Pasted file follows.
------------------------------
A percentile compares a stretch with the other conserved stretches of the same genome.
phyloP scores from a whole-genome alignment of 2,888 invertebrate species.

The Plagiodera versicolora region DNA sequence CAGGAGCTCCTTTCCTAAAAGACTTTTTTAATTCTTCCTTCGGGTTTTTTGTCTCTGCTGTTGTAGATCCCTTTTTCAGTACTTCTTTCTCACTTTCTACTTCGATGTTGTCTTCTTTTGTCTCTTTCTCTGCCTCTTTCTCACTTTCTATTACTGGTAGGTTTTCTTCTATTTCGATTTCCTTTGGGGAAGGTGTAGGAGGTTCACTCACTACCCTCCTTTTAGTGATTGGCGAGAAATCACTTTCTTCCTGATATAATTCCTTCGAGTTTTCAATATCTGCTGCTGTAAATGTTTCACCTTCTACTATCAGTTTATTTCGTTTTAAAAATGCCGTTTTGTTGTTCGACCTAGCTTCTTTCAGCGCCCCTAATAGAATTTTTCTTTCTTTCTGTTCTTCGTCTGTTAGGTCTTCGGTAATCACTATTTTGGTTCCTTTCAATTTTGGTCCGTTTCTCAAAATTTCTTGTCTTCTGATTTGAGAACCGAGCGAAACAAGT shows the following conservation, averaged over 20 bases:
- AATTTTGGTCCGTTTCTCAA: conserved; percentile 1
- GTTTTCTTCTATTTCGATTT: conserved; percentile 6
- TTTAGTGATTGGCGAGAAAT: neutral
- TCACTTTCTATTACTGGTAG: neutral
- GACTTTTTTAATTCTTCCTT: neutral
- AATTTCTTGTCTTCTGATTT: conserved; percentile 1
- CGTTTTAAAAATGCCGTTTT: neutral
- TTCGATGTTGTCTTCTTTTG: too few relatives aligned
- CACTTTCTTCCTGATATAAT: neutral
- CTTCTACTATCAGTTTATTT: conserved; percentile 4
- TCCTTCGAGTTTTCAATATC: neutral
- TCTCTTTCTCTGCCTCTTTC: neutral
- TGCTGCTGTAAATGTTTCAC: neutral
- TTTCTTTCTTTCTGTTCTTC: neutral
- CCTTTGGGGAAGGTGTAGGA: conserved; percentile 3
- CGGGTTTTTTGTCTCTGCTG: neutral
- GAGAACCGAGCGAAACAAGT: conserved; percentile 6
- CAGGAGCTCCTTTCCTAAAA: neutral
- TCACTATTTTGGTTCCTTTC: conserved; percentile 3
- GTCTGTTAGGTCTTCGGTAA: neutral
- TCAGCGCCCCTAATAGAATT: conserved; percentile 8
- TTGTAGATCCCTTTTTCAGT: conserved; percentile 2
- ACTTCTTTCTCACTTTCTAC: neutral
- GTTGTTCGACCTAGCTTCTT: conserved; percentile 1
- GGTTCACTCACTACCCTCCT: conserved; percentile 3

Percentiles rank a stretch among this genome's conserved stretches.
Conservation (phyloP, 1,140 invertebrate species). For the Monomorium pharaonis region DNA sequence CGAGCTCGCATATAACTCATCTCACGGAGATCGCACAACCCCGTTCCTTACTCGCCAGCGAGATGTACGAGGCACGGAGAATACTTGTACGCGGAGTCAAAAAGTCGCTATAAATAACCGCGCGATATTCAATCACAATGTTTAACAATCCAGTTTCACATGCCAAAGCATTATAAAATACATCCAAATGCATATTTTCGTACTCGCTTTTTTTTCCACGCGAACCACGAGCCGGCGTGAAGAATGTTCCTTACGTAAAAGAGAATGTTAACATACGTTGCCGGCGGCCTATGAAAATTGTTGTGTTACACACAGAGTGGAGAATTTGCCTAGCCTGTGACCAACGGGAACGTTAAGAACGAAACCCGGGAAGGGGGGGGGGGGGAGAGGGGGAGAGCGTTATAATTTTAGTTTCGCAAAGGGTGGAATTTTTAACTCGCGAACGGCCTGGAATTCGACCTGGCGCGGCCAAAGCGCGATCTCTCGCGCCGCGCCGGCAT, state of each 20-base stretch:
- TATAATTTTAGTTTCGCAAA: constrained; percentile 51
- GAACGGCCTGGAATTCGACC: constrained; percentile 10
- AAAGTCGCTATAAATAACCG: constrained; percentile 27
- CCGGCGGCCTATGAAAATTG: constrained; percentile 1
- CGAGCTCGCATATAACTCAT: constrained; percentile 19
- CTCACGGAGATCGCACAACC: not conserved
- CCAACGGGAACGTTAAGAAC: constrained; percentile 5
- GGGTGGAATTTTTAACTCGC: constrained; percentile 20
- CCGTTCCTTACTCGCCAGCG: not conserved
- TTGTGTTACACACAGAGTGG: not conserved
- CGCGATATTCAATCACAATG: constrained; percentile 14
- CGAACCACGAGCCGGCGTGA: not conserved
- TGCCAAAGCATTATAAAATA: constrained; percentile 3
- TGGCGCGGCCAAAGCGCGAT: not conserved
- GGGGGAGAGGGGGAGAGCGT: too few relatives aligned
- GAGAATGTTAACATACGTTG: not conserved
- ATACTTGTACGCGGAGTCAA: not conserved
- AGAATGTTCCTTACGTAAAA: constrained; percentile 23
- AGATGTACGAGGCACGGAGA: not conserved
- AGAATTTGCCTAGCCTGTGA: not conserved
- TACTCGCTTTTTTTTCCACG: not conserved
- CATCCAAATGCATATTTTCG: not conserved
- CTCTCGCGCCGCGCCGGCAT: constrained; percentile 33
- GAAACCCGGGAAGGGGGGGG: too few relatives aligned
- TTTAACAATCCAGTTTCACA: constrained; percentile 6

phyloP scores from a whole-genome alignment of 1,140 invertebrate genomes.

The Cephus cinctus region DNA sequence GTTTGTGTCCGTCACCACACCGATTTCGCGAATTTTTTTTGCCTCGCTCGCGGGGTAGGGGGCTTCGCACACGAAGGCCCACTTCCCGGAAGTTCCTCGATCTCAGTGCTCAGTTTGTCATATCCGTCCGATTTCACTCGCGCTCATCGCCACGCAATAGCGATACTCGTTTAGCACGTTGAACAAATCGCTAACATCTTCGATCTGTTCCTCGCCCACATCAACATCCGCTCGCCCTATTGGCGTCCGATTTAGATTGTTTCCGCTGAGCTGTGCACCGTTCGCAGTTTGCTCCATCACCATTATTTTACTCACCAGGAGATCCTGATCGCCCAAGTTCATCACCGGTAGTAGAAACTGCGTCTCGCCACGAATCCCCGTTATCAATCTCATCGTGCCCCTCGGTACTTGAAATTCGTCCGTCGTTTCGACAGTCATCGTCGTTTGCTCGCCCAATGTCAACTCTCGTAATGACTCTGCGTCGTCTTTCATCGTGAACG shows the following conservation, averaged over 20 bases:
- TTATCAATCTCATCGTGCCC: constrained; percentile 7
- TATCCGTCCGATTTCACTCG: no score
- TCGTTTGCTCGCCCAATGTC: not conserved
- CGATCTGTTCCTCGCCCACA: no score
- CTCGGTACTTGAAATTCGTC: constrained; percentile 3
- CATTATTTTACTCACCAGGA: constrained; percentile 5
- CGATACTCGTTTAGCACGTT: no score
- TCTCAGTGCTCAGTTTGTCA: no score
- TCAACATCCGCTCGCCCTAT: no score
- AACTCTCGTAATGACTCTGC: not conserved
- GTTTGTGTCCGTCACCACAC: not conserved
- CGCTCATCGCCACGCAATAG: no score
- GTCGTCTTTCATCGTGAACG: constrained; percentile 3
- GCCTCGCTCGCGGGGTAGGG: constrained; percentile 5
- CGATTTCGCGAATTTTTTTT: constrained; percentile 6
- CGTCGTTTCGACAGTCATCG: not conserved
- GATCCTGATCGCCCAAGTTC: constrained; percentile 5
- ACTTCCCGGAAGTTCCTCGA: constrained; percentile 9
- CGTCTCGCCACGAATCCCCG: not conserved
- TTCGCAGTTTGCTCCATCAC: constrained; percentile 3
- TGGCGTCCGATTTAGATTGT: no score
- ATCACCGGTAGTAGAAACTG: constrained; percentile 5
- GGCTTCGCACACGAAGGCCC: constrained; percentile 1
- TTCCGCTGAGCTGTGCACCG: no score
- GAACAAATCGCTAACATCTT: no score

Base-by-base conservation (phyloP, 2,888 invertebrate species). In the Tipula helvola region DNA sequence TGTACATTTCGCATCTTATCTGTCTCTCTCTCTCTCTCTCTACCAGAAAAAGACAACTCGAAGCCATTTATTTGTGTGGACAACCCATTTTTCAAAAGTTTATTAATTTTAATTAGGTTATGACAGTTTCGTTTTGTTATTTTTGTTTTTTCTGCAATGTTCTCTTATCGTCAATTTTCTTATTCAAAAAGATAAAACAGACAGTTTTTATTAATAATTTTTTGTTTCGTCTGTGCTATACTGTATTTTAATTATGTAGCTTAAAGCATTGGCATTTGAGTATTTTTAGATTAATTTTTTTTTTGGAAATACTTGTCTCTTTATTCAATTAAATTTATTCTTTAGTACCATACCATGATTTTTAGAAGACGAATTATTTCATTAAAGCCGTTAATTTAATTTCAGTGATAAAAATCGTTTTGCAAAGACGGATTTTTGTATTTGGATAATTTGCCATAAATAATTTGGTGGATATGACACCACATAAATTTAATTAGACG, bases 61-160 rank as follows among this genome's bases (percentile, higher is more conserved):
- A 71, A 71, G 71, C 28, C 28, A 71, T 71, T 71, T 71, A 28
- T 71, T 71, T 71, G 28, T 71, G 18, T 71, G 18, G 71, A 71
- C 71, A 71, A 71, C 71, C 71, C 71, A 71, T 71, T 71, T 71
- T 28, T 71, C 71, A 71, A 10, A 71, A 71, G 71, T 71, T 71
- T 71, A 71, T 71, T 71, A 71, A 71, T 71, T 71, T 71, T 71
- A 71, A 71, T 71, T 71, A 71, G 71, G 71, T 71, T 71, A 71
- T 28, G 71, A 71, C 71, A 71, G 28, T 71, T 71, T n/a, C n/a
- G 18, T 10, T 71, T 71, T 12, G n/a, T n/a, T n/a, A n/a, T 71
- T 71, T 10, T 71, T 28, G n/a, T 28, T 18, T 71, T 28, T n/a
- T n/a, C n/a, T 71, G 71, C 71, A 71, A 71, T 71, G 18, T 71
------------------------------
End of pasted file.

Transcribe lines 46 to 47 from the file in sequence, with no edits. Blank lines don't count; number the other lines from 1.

- GAGAATGTTAACATACGTTG: not conserved
- ATACTTGTACGCGGAGTCAA: not conserved